Inflammatory Signaling in Post-Stroke Fatigue and Depression

Hongmei Wen, Kristianna Weymann, Lisa Wood, Qing Mei Wang

Research output: Contribution to journalArticle

2 Citations (Scopus)

Abstract

Background: In the United States, stroke continues to be the cause for long-term disability. Of the patients with a first stroke, up to 75% will experience post-stroke fatigue (PSF) in the first year following stroke. PSF is one of the most disabling symptoms in stroke survivors; it decreases quality of life, increases mortality, and is a barrier to stroke rehabilitation. Given the incidence of stroke and the prevalence and detrimental impact of PSF on quality of life, independent living, and overall survival, efficient management of PSF must be a priority in stroke rehabilitation. The cause of PSF remains unknown. The burden of fatigue in stroke survivors is influenced by other stroke-related symptoms, most notably post-stroke depression (PSD). It is well known that stroke induces a systemic inflammatory response that is the trigger for sickness behavior, of which fatigue and depression are predominant symptoms. Summary: To date, only a handful of studies have sought to explore the relationship between stroke-induced inflammation and PSF and PSD. In this review, we describe this evidence, highlight the strengths and weaknesses of these existing studies, and suggest further experiments that may further support the association between stroke-related inflammatory processes and stroke-related symptoms. Key Messages: The current concept and further research are important for a more specific therapeutic intervention for PSF and PSD.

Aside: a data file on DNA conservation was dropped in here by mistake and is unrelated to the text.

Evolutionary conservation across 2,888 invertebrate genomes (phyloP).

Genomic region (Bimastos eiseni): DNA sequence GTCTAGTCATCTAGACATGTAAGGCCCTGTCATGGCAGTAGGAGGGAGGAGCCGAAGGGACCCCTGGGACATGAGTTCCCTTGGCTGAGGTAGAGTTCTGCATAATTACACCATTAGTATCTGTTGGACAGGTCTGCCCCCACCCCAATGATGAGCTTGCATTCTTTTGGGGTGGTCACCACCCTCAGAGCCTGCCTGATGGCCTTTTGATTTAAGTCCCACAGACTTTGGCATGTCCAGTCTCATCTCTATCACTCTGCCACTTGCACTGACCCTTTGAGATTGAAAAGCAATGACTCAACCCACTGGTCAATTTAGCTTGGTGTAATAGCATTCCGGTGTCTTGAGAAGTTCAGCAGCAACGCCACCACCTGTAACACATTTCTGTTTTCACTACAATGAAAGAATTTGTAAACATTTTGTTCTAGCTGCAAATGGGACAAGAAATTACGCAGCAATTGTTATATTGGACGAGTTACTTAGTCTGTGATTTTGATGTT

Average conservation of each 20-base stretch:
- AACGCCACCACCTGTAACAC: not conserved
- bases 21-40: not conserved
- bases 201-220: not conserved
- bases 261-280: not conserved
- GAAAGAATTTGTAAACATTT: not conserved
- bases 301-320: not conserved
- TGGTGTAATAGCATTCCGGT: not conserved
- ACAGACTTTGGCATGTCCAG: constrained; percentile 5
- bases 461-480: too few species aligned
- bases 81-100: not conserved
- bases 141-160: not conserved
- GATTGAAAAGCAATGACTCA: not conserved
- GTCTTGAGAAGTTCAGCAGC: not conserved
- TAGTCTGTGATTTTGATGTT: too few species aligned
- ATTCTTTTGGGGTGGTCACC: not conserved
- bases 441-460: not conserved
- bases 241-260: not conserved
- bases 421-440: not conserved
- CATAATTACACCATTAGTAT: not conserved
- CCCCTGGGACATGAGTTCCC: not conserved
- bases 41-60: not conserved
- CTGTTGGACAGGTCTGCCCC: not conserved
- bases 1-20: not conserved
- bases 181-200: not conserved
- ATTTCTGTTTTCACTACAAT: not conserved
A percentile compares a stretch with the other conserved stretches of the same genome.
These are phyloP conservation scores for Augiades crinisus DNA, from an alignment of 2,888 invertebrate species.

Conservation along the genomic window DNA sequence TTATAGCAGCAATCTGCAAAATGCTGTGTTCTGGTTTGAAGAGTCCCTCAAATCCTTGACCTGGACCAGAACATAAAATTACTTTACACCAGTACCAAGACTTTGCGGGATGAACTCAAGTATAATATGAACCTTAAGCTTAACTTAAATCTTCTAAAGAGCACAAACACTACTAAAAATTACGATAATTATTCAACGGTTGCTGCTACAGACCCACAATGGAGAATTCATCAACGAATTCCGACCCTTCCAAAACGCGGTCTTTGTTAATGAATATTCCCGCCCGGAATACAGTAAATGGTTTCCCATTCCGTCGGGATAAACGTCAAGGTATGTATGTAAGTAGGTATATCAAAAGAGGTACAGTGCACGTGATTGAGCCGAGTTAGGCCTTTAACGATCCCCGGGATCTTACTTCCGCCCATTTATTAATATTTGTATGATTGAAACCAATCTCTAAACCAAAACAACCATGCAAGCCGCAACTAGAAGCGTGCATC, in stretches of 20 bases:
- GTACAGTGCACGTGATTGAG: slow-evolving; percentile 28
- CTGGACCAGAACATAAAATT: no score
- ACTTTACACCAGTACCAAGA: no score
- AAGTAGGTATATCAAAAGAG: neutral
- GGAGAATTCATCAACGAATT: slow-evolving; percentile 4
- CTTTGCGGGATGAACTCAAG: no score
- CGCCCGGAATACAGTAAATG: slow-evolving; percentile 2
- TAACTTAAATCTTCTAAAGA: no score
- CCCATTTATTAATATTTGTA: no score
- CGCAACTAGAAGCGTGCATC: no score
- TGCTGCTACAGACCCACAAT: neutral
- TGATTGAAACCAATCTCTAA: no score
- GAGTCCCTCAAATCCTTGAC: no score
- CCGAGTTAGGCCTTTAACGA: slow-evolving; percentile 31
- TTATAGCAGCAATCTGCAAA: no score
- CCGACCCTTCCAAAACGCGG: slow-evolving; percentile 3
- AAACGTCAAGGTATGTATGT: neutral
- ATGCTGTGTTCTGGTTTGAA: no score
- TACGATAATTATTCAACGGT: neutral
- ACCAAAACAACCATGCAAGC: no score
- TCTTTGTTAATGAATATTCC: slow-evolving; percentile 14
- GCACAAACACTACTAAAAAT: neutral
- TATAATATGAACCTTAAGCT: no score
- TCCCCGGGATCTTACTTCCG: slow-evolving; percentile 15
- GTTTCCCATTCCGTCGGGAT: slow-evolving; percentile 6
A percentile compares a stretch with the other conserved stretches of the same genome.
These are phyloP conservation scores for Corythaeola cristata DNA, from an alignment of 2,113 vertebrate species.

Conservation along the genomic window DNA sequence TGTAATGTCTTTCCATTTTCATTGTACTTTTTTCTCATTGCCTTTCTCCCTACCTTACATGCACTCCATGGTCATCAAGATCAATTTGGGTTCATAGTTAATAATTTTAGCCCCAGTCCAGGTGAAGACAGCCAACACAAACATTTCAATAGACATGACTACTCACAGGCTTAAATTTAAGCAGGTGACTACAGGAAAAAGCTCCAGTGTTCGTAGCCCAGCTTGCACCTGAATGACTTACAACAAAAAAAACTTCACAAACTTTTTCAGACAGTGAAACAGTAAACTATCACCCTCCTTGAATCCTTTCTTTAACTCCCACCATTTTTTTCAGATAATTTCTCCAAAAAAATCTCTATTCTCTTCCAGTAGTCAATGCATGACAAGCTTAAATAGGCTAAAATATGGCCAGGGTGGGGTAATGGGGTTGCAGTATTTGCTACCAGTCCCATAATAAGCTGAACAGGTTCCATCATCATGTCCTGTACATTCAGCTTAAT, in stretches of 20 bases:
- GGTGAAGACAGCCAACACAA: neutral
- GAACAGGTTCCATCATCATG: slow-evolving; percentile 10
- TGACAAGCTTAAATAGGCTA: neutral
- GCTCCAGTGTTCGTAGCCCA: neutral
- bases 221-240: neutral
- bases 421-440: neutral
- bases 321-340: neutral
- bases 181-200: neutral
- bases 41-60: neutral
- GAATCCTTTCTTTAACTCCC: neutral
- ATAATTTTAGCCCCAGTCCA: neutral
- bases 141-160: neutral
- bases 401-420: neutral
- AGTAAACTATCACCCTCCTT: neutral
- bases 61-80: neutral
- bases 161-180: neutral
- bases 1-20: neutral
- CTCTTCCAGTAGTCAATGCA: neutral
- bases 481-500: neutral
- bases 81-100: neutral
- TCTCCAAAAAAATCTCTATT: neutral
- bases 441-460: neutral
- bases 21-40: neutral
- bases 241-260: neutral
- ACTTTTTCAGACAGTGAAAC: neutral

Original languageEnglish (US)
Pages (from-to)138-148
Number of pages11
JournalEuropean Neurology
DOIs
StateAccepted/In press - Jan 1 2018

Fingerprint

Fatigue
Stroke
Depression
Survivors
Quality of Life
Illness Behavior
Independent Living

Keywords

  • Depression
  • Fatigue
  • Inflammation
  • Stroke

ASJC Scopus subject areas

  • Neurology
  • Clinical Neurology

Cite this

Inflammatory Signaling in Post-Stroke Fatigue and Depression. / Wen, Hongmei; Weymann, Kristianna; Wood, Lisa; Wang, Qing Mei.

In: European Neurology, 01.01.2018, p. 138-148.

Research output: Contribution to journalArticle

Wen, Hongmei ; Weymann, Kristianna ; Wood, Lisa ; Wang, Qing Mei. / Inflammatory Signaling in Post-Stroke Fatigue and Depression. In: European Neurology. 2018 ; pp. 138-148.
@article{58a428a6cce042d9ba4d10c779a7cb58,
title = "Inflammatory Signaling in Post-Stroke Fatigue and Depression",
abstract = "Background: In the United States, stroke continues to be the cause for long-term disability. Of the patients with a first stroke, up to 75{\%} will experience post-stroke fatigue (PSF) in the first year following stroke. PSF is one of the most disabling symptoms in stroke survivors; it decreases quality of life, increases mortality, and is a barrier to stroke rehabilitation. Given the incidence of stroke and the prevalence and detrimental impact of PSF on quality of life, independent living, and overall survival, efficient management of PSF must be a priority in stroke rehabilitation. The cause of PSF remains unknown. The burden of fatigue in stroke survivors is influenced by other stroke-related symptoms, most notably post-stroke depression (PSD). It is well known that stroke induces a systemic inflammatory response that is the trigger for sickness behavior, of which fatigue and depression are predominant symptoms. Summary: To date, only a handful of studies have sought to explore the relationship between stroke-induced inflammation and PSF and PSD. In this review, we describe this evidence, highlight the strengths and weaknesses of these existing studies, and suggest further experiments that may further support the association between stroke-related inflammatory processes and stroke-related symptoms. Key Messages: The current concept and further research are important for a more specific therapeutic intervention for PSF and PSD.",